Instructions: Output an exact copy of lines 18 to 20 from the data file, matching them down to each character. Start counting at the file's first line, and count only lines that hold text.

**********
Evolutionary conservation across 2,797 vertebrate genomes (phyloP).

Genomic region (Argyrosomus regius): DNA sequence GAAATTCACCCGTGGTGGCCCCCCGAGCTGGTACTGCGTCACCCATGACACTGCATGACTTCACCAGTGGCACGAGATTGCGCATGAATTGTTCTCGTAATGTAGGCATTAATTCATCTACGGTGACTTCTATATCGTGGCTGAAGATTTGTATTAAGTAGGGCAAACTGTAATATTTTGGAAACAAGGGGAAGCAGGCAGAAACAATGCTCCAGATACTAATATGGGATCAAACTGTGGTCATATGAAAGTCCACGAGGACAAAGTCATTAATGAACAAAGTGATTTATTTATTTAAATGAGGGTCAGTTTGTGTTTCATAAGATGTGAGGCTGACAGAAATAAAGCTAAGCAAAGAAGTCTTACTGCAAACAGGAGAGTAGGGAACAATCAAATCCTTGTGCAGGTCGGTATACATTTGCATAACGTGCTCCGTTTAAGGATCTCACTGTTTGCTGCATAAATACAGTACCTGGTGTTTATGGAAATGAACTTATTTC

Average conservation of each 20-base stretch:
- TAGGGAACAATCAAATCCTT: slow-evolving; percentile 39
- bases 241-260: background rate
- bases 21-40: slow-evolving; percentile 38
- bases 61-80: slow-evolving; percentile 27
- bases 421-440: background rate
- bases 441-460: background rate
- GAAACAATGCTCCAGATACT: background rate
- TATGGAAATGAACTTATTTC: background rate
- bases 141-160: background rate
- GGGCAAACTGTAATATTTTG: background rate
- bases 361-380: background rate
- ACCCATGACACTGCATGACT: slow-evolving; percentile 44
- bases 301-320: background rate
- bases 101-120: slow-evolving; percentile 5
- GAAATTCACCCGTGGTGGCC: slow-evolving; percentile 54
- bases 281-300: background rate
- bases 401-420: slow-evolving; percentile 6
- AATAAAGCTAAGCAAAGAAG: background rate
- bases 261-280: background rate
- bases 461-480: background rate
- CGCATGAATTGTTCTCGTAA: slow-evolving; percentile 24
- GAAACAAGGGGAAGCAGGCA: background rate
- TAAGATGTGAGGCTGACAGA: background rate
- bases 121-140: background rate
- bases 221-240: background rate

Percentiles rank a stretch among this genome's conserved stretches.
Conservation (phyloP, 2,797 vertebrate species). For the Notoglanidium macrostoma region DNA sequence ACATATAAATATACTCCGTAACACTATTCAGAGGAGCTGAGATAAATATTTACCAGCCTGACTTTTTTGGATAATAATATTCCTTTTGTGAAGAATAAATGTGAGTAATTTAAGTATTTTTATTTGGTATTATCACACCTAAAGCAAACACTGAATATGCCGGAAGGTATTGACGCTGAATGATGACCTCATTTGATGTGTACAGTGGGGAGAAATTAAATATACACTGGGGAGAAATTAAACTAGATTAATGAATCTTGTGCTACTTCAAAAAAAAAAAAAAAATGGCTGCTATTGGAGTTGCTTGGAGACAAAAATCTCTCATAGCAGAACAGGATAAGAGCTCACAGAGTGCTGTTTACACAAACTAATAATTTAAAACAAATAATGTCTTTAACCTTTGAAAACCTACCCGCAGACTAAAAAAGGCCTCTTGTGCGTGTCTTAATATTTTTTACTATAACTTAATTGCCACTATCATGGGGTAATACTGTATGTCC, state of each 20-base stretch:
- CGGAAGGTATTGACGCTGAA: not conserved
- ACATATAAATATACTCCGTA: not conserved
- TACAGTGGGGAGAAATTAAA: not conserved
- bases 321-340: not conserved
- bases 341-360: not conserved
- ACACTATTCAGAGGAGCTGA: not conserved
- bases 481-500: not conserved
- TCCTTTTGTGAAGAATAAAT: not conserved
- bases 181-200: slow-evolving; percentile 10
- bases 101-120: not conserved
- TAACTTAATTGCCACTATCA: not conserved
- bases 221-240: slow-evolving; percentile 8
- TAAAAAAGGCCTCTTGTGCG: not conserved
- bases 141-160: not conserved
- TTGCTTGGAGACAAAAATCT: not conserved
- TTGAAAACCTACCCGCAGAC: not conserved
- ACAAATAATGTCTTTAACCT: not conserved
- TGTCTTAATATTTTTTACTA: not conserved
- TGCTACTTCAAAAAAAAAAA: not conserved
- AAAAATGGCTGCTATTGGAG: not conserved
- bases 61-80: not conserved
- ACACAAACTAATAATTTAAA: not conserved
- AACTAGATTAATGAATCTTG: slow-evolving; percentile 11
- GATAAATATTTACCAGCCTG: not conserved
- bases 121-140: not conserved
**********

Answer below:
- GAAATTCACCCGTGGTGGCC: slow-evolving; percentile 54
- bases 281-300: background rate
- bases 401-420: slow-evolving; percentile 6